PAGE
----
(002) (110) (103) (112)

(100)
(101)
S 0 (102) (c)



O
(b)




(a)

20 30 40 50 60
2Theta



Figure 4.1 Powder X-ray diffraction patterns of (a) CdSe nanorods,(b) CdSe/ZnSe
core/shell nanorods, and (c) ZnCdSe nanorods.









order to avoid temperature over-shoot.

4.3.2 Structure of ZnCdSe Nanorods

The powder X-ray diffraction patterns from hexagonal CdSe, CdSe/ZnSe, and ZnCdSe

nanorods are shown in Figure 1. For all three materials, the width of the (002) diffraction

peaks is small compared to those from the (100) plane, consistent with less broadening of

the diffraction peak from planes perpendicular to the long axis of the rod-shaped

nanocrystals. The lattice spacing along the c-axis was 7.01 A, 6.94A and 6.77A for CdSe,

CdSe/ZnSe, and ZnCdSe, respectively.

The c-axis lattice parameter reported above for the CdSe/ZnSe core/shell structure is -1%

smaller than that for CdSe alone. It has been reported that the CdSe core is under

compression due to the growth of a ZnS shell with an 11% smaller lattice parameter,

leading to smaller d-spacing and larger 20 values [21]. Similarly, the CdSe core should

be compressed by the ZnSe shell due to its smaller lattice parameter, but in this case the

lattice mismatch is smaller at -7 %. Furthermore, alloying between CdSe and ZnSe is

expected to reduce both the lattice parameter and any strain induced by lattice mismatch.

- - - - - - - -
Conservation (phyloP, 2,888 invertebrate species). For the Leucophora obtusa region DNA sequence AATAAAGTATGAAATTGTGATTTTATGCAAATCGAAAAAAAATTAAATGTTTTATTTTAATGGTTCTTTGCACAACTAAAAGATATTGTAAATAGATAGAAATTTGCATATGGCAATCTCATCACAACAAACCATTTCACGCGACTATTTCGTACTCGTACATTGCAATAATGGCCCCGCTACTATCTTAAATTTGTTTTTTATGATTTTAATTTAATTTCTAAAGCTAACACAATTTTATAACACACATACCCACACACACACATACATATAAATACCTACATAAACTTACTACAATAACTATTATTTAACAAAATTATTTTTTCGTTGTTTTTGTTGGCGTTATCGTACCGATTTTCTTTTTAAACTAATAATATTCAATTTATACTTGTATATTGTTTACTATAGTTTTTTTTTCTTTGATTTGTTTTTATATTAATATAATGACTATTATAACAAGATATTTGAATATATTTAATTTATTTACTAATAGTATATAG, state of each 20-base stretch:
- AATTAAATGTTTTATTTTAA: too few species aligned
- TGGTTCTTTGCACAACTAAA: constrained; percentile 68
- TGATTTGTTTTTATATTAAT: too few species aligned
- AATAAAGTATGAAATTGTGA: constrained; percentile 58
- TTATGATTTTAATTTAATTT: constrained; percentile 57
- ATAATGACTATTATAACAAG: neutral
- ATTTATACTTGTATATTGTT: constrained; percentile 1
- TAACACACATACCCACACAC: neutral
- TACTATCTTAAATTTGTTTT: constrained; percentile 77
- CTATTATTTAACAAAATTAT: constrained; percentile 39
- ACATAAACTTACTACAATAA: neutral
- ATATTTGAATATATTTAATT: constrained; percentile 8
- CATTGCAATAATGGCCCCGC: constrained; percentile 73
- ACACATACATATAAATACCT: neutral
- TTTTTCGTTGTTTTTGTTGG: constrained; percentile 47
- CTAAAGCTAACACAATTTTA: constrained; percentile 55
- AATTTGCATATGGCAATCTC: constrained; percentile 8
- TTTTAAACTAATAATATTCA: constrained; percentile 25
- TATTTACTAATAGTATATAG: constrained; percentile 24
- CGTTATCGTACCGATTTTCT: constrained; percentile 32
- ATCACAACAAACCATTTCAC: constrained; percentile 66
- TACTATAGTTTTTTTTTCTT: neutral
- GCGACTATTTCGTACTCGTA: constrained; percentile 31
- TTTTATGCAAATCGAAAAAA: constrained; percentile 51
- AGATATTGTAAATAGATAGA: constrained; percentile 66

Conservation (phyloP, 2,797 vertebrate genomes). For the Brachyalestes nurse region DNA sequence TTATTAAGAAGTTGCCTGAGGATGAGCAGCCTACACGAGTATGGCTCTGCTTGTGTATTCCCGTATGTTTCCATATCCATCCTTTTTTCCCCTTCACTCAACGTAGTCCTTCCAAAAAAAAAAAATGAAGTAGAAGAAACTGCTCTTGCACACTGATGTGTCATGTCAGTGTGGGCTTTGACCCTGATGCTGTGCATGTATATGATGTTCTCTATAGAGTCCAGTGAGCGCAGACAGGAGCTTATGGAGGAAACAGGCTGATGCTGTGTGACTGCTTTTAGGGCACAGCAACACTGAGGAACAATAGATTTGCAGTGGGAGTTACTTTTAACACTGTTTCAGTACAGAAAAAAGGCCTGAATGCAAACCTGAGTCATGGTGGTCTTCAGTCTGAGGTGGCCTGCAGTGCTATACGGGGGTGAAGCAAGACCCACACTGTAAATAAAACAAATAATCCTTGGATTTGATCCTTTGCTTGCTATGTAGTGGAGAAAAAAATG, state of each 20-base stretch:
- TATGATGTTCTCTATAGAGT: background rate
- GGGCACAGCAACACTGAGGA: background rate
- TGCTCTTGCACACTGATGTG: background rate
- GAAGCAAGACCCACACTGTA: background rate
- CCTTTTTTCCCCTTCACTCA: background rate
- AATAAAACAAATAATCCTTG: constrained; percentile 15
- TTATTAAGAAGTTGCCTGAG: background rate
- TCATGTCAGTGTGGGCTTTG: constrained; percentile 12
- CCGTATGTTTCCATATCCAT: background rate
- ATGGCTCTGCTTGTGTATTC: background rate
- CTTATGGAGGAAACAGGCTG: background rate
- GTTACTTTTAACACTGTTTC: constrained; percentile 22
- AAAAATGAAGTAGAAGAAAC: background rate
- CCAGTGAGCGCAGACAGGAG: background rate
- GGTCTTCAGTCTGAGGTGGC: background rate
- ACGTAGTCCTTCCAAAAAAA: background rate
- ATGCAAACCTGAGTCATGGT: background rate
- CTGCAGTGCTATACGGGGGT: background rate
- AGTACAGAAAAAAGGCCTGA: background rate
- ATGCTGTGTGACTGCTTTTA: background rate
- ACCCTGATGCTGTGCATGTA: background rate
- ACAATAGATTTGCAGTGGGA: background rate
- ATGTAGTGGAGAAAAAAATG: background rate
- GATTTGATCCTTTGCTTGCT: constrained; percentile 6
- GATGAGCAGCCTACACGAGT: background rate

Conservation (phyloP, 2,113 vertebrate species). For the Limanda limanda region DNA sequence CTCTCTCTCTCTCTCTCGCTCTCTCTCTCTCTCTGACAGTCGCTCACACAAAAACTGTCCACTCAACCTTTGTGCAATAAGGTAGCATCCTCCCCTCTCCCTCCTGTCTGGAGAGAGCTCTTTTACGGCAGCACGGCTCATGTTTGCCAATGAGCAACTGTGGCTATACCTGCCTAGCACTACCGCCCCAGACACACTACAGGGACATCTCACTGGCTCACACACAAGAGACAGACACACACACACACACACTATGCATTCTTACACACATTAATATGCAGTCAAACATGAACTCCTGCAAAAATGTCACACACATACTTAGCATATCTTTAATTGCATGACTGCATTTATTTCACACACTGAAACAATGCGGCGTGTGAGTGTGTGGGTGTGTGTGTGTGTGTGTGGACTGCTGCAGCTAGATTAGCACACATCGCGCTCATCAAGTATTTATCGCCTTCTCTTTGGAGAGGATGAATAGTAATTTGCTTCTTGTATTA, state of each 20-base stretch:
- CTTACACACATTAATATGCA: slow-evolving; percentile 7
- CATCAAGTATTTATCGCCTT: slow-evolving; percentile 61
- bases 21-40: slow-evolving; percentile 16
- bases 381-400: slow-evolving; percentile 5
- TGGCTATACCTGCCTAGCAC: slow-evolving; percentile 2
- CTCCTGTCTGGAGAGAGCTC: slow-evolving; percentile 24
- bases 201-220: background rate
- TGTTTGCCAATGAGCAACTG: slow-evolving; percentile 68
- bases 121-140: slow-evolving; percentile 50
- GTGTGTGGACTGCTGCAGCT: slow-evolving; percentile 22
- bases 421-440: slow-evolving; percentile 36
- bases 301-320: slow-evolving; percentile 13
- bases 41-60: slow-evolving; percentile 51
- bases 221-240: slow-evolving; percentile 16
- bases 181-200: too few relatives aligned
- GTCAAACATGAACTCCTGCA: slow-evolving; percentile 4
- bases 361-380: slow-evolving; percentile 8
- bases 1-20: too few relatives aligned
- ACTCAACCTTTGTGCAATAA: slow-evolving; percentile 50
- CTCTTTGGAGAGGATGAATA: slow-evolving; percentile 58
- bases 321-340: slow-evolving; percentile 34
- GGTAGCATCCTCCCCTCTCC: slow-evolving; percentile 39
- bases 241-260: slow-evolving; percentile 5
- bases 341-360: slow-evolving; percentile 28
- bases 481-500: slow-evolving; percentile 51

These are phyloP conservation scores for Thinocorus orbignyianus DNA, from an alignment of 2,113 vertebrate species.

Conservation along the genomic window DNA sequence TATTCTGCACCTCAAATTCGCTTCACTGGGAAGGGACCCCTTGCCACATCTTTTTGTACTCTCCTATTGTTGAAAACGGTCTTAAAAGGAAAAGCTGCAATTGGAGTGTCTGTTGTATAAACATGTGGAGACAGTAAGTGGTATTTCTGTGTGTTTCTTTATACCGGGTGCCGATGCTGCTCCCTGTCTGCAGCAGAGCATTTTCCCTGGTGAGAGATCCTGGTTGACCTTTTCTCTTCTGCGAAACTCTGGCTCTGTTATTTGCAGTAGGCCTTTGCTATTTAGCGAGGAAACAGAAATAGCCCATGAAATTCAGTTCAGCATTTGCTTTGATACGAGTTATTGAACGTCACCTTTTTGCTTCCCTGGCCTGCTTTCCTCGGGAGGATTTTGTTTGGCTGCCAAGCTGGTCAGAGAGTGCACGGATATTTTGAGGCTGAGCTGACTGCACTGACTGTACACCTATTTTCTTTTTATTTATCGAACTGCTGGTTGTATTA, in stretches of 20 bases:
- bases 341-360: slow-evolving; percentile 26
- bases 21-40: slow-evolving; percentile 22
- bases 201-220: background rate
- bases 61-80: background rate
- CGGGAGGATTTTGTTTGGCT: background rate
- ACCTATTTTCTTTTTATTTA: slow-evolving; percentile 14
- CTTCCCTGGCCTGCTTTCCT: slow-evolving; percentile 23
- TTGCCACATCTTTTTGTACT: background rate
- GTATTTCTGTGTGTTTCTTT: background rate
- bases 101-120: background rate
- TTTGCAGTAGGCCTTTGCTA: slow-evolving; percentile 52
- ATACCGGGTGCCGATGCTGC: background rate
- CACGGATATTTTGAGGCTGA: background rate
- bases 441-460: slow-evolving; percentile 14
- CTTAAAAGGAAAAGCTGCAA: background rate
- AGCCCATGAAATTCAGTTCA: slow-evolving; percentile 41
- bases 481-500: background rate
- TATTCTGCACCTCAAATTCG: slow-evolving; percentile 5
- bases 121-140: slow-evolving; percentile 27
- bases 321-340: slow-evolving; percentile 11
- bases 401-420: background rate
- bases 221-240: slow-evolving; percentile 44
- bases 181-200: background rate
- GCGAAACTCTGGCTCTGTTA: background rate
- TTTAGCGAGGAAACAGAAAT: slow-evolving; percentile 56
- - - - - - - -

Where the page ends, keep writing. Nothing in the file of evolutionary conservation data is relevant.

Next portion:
The smaller lattice parameter reported above for ZnCdSe alloyed nanorods must result

predominantly from the lattice contraction upon interdiffusion, not from strain relaxation

that would increase the lattice parameter. The XRD data in Figure 4.1 show that all

diffraction peaks shifted to a larger 20 (smaller interplanar spacing) upon alloying of

CdSe with Zn, consistent with expectations.

The XRD data from spherical versus rod-like nanocrystals of ZnCdSe are

compared in Figure 4.2. While diffraction peaks from the same planes are observed, the

intensity of diffraction from the (102) and (103) planes is reduced compared to the (110)


































20 30 40 50 60
20 30 40 50 60


2Theta



Figure 4.2 Comparison of powder X-ray diffraction patterns of (a) ZnCdSe nanorods, and
(b) spherical ZnCdSe dots.


0 -
SDiameter

SLength


4Oii


20 nm scale bar


5 nm scale bar


Figure 4.3 HR-TEM image and histogram of size distribution of ZnCdSe nanorods.
Lattice fringe from a nanorod is shown by the lower right inset.


nm









and (112) planes of ZnCdSe nanorods. Attenuation of the (102) and (103) diffraction

peaks probably results from a higher density of stacking faults along the (002) axis of

spherical versus rod nanocrystals [5,12,118]. A HR-TEM image of the ZnCdSe nanorods

is shown in Figure 4.3, along with a histogram of the diameter and lengths of the

nanorods measured from such images. The average diameter is -6 nm and the average

length is -13 nm. The particle sizes of ZnCdSe nanorods calculated from XRD data using

the Debye-Scherrer equation were a diameter of 5.5 nm and a length of 11.8 nm, which

agree well with the HR-TEM data shown in Figure 4.3.

4.3.2 Effect of Alloying on the Phonon Spectra

Raman spectroscopy has been used to study the structure of nanocrystals, including

the core/shell interface, through the dependence of the phonon frequencies upon

compositional homogeneity [113,114].

The Raman peaks detected from CdSe nanorods are shown in Figure 4.4(a). The

peak at -206cm-1 is from the LO phonon, and is -4cm-1 lower in wave number than that